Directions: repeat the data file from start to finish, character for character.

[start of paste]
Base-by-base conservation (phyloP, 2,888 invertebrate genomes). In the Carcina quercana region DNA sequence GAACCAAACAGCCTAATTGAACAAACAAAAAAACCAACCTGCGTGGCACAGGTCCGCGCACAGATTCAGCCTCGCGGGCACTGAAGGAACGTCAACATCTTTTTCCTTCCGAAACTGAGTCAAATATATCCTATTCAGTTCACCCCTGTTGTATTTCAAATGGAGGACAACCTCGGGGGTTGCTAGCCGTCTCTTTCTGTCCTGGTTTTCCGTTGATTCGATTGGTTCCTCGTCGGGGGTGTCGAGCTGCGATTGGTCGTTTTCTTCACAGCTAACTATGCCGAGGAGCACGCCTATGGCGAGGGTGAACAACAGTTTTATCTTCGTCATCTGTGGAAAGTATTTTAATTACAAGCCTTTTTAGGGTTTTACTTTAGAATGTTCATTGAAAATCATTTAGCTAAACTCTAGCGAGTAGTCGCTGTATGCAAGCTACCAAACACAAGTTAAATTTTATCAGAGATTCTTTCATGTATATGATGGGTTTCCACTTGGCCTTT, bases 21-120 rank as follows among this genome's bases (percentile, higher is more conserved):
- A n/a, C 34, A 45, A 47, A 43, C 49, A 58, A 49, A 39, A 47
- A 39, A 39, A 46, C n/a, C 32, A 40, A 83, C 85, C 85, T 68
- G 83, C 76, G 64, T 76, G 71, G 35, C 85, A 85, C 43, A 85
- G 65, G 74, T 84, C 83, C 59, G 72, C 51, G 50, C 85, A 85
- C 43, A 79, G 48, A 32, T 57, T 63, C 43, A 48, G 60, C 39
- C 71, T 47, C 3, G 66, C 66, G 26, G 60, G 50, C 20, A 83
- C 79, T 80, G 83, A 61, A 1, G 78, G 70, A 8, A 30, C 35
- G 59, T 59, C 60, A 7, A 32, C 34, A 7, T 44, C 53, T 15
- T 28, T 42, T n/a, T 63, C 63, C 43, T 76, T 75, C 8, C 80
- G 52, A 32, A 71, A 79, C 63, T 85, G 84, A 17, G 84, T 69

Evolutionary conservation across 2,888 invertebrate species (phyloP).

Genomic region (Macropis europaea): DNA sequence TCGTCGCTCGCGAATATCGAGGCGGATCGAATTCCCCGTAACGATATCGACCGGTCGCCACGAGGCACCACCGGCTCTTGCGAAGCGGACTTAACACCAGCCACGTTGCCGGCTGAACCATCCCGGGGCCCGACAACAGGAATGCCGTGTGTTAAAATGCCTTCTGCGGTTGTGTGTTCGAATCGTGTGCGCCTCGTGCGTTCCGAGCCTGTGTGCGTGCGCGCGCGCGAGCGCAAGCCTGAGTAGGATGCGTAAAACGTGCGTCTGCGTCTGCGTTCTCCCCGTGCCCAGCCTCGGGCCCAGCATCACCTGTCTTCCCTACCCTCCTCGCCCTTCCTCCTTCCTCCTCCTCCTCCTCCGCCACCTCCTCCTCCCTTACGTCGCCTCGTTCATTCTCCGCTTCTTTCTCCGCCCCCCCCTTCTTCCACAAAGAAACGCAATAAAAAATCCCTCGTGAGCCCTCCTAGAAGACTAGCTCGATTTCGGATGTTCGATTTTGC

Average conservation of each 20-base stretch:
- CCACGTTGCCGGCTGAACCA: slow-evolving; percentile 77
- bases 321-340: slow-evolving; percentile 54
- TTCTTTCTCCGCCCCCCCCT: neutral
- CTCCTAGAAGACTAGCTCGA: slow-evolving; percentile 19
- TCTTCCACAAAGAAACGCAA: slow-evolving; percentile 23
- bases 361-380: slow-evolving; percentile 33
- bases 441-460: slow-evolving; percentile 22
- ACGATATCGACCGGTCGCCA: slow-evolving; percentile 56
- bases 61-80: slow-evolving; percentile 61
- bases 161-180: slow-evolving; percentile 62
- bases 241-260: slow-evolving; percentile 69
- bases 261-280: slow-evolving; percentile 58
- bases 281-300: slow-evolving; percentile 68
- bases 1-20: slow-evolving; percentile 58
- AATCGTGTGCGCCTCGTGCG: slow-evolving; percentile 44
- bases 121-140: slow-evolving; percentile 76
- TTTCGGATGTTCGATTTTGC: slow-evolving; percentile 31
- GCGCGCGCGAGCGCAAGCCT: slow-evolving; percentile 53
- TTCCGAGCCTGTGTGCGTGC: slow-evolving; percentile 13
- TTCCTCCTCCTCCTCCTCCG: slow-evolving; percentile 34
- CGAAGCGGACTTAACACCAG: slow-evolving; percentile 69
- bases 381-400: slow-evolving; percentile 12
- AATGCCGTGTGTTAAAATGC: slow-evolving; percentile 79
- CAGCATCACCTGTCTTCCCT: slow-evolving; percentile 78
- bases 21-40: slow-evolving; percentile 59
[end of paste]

Base-by-base conservation (phyloP, 2,888 invertebrate genomes). In the Carcina quercana region DNA sequence GAACCAAACAGCCTAATTGAACAAACAAAAAAACCAACCTGCGTGGCACAGGTCCGCGCACAGATTCAGCCTCGCGGGCACTGAAGGAACGTCAACATCTTTTTCCTTCCGAAACTGAGTCAAATATATCCTATTCAGTTCACCCCTGTTGTATTTCAAATGGAGGACAACCTCGGGGGTTGCTAGCCGTCTCTTTCTGTCCTGGTTTTCCGTTGATTCGATTGGTTCCTCGTCGGGGGTGTCGAGCTGCGATTGGTCGTTTTCTTCACAGCTAACTATGCCGAGGAGCACGCCTATGGCGAGGGTGAACAACAGTTTTATCTTCGTCATCTGTGGAAAGTATTTTAATTACAAGCCTTTTTAGGGTTTTACTTTAGAATGTTCATTGAAAATCATTTAGCTAAACTCTAGCGAGTAGTCGCTGTATGCAAGCTACCAAACACAAGTTAAATTTTATCAGAGATTCTTTCATGTATATGATGGGTTTCCACTTGGCCTTT, bases 21-120 rank as follows among this genome's bases (percentile, higher is more conserved):
- A n/a, C 34, A 45, A 47, A 43, C 49, A 58, A 49, A 39, A 47
- A 39, A 39, A 46, C n/a, C 32, A 40, A 83, C 85, C 85, T 68
- G 83, C 76, G 64, T 76, G 71, G 35, C 85, A 85, C 43, A 85
- G 65, G 74, T 84, C 83, C 59, G 72, C 51, G 50, C 85, A 85
- C 43, A 79, G 48, A 32, T 57, T 63, C 43, A 48, G 60, C 39
- C 71, T 47, C 3, G 66, C 66, G 26, G 60, G 50, C 20, A 83
- C 79, T 80, G 83, A 61, A 1, G 78, G 70, A 8, A 30, C 35
- G 59, T 59, C 60, A 7, A 32, C 34, A 7, T 44, C 53, T 15
- T 28, T 42, T n/a, T 63, C 63, C 43, T 76, T 75, C 8, C 80
- G 52, A 32, A 71, A 79, C 63, T 85, G 84, A 17, G 84, T 69

Evolutionary conservation across 2,888 invertebrate species (phyloP).

Genomic region (Macropis europaea): DNA sequence TCGTCGCTCGCGAATATCGAGGCGGATCGAATTCCCCGTAACGATATCGACCGGTCGCCACGAGGCACCACCGGCTCTTGCGAAGCGGACTTAACACCAGCCACGTTGCCGGCTGAACCATCCCGGGGCCCGACAACAGGAATGCCGTGTGTTAAAATGCCTTCTGCGGTTGTGTGTTCGAATCGTGTGCGCCTCGTGCGTTCCGAGCCTGTGTGCGTGCGCGCGCGCGAGCGCAAGCCTGAGTAGGATGCGTAAAACGTGCGTCTGCGTCTGCGTTCTCCCCGTGCCCAGCCTCGGGCCCAGCATCACCTGTCTTCCCTACCCTCCTCGCCCTTCCTCCTTCCTCCTCCTCCTCCTCCGCCACCTCCTCCTCCCTTACGTCGCCTCGTTCATTCTCCGCTTCTTTCTCCGCCCCCCCCTTCTTCCACAAAGAAACGCAATAAAAAATCCCTCGTGAGCCCTCCTAGAAGACTAGCTCGATTTCGGATGTTCGATTTTGC

Average conservation of each 20-base stretch:
- CCACGTTGCCGGCTGAACCA: slow-evolving; percentile 77
- bases 321-340: slow-evolving; percentile 54
- TTCTTTCTCCGCCCCCCCCT: neutral
- CTCCTAGAAGACTAGCTCGA: slow-evolving; percentile 19
- TCTTCCACAAAGAAACGCAA: slow-evolving; percentile 23
- bases 361-380: slow-evolving; percentile 33
- bases 441-460: slow-evolving; percentile 22
- ACGATATCGACCGGTCGCCA: slow-evolving; percentile 56
- bases 61-80: slow-evolving; percentile 61
- bases 161-180: slow-evolving; percentile 62
- bases 241-260: slow-evolving; percentile 69
- bases 261-280: slow-evolving; percentile 58
- bases 281-300: slow-evolving; percentile 68
- bases 1-20: slow-evolving; percentile 58
- AATCGTGTGCGCCTCGTGCG: slow-evolving; percentile 44
- bases 121-140: slow-evolving; percentile 76
- TTTCGGATGTTCGATTTTGC: slow-evolving; percentile 31
- GCGCGCGCGAGCGCAAGCCT: slow-evolving; percentile 53
- TTCCGAGCCTGTGTGCGTGC: slow-evolving; percentile 13
- TTCCTCCTCCTCCTCCTCCG: slow-evolving; percentile 34
- CGAAGCGGACTTAACACCAG: slow-evolving; percentile 69
- bases 381-400: slow-evolving; percentile 12
- AATGCCGTGTGTTAAAATGC: slow-evolving; percentile 79
- CAGCATCACCTGTCTTCCCT: slow-evolving; percentile 78
- bases 21-40: slow-evolving; percentile 59